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FRANCIS LANCELOTT, ESQ. Queens of England. Vol.1.


Sir John Froissart's Chronicles of England, France, Spain and the Ajoining Countries from the latter part of the reign of Edward II to the coronation of Henry IV in 12 volumes 

Chronicles of Enguerrand De Monstrelet (Sir John Froissart's Chronicles continuation) in 13 volumes 

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Queens of England. Vol.1.
page 293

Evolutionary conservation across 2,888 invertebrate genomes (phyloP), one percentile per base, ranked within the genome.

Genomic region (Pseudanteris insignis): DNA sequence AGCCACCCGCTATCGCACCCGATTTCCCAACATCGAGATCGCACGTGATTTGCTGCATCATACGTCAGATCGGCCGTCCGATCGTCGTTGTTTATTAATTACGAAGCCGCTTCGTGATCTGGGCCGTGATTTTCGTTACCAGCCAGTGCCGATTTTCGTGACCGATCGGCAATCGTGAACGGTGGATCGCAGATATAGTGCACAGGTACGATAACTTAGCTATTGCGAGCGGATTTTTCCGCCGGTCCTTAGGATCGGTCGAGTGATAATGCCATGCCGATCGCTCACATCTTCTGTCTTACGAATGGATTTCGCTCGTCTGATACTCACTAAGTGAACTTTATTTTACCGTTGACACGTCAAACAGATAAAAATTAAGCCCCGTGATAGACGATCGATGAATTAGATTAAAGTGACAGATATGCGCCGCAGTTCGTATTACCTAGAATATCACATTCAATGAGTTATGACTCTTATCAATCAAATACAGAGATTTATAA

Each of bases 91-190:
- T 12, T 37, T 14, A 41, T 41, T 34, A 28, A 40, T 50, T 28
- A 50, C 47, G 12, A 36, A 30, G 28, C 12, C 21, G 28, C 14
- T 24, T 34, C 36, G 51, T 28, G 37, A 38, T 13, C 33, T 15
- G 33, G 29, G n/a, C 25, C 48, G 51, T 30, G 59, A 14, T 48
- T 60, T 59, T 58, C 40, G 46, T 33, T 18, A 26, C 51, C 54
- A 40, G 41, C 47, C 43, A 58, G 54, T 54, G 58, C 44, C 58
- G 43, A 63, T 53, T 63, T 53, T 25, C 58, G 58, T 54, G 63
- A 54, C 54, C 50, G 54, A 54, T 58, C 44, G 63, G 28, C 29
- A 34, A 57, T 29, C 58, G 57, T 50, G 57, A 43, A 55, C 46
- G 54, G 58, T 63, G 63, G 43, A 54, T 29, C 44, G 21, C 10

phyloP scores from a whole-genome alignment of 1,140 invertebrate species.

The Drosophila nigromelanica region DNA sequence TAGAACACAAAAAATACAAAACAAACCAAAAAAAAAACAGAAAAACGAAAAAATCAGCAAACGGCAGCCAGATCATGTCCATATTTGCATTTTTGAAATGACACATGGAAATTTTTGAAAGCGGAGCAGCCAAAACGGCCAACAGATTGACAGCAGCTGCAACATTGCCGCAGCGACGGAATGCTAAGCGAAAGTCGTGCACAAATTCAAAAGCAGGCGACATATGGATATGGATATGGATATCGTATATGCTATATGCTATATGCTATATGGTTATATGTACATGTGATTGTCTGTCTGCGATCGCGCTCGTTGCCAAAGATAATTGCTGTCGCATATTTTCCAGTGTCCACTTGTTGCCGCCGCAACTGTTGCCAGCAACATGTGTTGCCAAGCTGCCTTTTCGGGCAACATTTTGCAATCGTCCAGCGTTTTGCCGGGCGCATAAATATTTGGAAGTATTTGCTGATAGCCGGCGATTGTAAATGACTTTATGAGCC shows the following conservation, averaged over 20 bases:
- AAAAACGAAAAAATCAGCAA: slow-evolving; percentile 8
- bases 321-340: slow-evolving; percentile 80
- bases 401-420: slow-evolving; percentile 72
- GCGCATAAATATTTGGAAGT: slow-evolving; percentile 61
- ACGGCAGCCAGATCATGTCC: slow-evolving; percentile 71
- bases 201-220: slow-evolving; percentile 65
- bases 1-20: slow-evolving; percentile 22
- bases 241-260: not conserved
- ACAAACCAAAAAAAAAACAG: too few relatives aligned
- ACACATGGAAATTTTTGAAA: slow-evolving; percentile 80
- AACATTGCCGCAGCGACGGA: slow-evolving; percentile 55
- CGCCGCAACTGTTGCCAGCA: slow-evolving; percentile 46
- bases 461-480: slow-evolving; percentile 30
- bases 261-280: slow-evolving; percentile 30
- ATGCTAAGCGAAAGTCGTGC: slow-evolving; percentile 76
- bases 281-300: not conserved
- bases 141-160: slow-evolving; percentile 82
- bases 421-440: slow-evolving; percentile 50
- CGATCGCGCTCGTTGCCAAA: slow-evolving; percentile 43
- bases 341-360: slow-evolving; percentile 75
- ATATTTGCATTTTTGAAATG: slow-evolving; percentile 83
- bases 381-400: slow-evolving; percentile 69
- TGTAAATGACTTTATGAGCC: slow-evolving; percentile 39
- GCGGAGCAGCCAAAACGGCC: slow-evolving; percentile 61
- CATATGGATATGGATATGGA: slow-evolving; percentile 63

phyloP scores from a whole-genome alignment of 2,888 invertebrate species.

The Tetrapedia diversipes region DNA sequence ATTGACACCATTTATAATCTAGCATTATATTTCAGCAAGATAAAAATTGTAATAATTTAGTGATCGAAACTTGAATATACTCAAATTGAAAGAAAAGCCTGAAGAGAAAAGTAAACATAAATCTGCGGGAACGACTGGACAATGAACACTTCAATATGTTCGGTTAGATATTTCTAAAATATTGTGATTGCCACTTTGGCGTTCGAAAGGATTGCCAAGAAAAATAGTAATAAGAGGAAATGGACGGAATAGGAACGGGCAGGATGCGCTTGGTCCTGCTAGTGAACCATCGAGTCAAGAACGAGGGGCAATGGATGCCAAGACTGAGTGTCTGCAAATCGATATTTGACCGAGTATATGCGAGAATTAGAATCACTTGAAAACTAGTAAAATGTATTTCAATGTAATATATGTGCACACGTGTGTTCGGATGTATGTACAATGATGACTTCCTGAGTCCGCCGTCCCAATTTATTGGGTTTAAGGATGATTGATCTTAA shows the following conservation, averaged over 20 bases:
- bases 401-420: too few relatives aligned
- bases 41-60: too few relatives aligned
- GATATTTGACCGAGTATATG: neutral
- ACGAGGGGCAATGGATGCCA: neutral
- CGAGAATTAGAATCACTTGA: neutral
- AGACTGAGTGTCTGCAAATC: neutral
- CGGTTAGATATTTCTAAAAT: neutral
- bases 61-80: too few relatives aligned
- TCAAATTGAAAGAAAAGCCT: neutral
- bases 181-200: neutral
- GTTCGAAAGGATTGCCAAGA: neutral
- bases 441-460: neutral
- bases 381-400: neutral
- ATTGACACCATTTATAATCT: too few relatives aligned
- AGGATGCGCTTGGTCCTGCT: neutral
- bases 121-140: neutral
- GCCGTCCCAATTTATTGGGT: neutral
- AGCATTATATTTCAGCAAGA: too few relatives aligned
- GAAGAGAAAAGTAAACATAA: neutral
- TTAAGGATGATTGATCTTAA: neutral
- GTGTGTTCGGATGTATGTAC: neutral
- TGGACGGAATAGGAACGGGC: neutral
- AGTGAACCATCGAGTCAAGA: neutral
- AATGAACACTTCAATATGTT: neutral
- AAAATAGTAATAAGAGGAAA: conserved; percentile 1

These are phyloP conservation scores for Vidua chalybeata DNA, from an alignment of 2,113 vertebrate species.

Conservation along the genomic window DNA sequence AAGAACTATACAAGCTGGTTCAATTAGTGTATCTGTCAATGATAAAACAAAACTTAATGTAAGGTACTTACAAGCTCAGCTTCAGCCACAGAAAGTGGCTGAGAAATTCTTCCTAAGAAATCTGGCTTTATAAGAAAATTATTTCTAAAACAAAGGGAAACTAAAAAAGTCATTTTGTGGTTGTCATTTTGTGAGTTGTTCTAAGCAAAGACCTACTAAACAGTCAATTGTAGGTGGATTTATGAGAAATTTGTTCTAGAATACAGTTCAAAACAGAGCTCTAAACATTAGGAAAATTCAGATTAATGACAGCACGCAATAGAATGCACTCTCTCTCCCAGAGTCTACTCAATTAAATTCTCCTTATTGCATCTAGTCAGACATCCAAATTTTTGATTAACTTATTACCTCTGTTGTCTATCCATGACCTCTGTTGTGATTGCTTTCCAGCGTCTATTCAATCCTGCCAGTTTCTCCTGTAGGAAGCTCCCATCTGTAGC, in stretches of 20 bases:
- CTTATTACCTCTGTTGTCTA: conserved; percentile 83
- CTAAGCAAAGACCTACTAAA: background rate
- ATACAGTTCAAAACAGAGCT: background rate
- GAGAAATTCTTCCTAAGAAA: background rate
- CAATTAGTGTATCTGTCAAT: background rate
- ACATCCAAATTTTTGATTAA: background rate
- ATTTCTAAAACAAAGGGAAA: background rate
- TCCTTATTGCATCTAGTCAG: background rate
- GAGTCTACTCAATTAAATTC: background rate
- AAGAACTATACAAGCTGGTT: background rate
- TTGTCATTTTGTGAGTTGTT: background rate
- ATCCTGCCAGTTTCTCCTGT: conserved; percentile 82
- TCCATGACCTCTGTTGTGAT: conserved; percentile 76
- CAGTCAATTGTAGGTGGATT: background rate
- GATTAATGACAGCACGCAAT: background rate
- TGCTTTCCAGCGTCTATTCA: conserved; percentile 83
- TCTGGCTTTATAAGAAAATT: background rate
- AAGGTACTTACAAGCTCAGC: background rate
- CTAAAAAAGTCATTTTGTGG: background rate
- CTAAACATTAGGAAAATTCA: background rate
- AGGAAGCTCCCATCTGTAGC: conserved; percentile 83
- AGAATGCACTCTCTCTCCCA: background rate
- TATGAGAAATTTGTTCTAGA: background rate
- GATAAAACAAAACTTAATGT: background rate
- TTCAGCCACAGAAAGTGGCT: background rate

QTJKEN OF HENRY THE SIXTH. Hollow reconciliation of the two parties—Their quarrel—Battle of Blorehealh— Margaret raises another army—Marches to Ludlow—Flight and attainder of the Yorkists, HE death of Talbot γί — a - Pevere blow to the Queen and the court, and by the people mourned as a national calamity— was followed by an event which further raised the hopes of York and his friends. The King had long been in a declining state of health, the infirmities pX.b.QiL. weakened his mind, and, at length, whilst confined to the chamber of sickness at Clarendon, his reason fled, and left him in a state of helpless idiotcy. Henry was in this hapless condition when, to the joy of the Lancasterians, the Queen gave birth to " that child of sorrow and infelicity," Prince Edward. The Prince was born on St. Edward's day, October the thirteenth, 1453, and baptized with the usual' ceremony by the Archbishop of Canterbury and the Bishop of Winchester. The Queen's enemies attempted to throw doubts on the legitimacy of the young Prince. By some it was pretended that the King was not his father, whilst others asserted that the real Prince had been born dead, and the present infant was a spurious child, who had beentsubstituted for him. The unanimous voice of the nation, however, silenced these suspicions; but whilst the friends of tranquillity hailed the event with joy, others, with deeper penetration, regarded it as the precursor of a sanguine succession war. The committee appointed to visit the unTortuuate King^ then at AVindsor, -SiB^iSjp^f?^ Tus insanity to parliament, and"7 on the "twenty-seventh of March, .Uóiqlie Me of York was appointed Protector during the royal pleasure, or until tuo King's son, who had already been created Prince of Wales and Earl of Chester, Was of age. No political power was invested in Margaret, ηοχο!ΐΐ sîiè grasp at the reins of government^ The duties of a wife and the cares of a mother engrossed her serious attention, whilst, as a relaxation, she, as Queen Consort, gave audiences, and occasionally held courts. The first act of the York council was to arrest Somerset in the Queen's presence chamber, confine him in the Tower, deprive him of the government of Calais, and confer that important post on the Protector. Margaret was greatly enraged at the disgrace of her friend and minister, but it was out of her power to prevent his fall. b.ojlyL JIoVKCver, the King recovered the use of his.reason about Christmas, when^Jiy 31argarct!s. inlacnce, Somerset was re-, leased, from his.xonlincjnerit,.aniL^ork deprived of the Protectorate. The King's first interview with his wife and child on his recovery is thus quaintly narrated in the Paston Letters : 1 1 On the Monday afternoon the Quene cam to hym and brought my lord Prince with her, and when he asked her what the Prince's name was, and the Quene told him Edwarde, he held up his hands and thanked God thereof ; and lie sayde lie never knew till that time, nor wist not what was sayde to him, nor wist not where he had been whiles he was syke till now ; and he asked who was the godfathers, and the Quene told him, and she told him that Cardinal Kemp was dede; and he seyde oon of the wysest lords in this land was dedc ; and he seyth, he is in charity with all the world, and so he wolde all the lordes were." The Queen and Ηοτη^ι-κ^ qgfl,i" rufcd as heretofore ; but the triumph of the Lancasterians was short-lived. Tòri retired in disgust fb" 'thé marches of Wales, raised an army, and with Norfolk, Salisbury and Warwick marched towards London. By the advice of the Queen, Henry, at the head of two thousand men—all he could muster in the time—hastened to oppose him. On the twenty-second of May, 1455, the hostile forces met at St. Alban's. Being by nature humane, Henry endeavoured to avoid a battle ; but as York demanded, and the King refused, the surrender of Somerset and his associates, an appeal to arms was inevitable. The Koyalista

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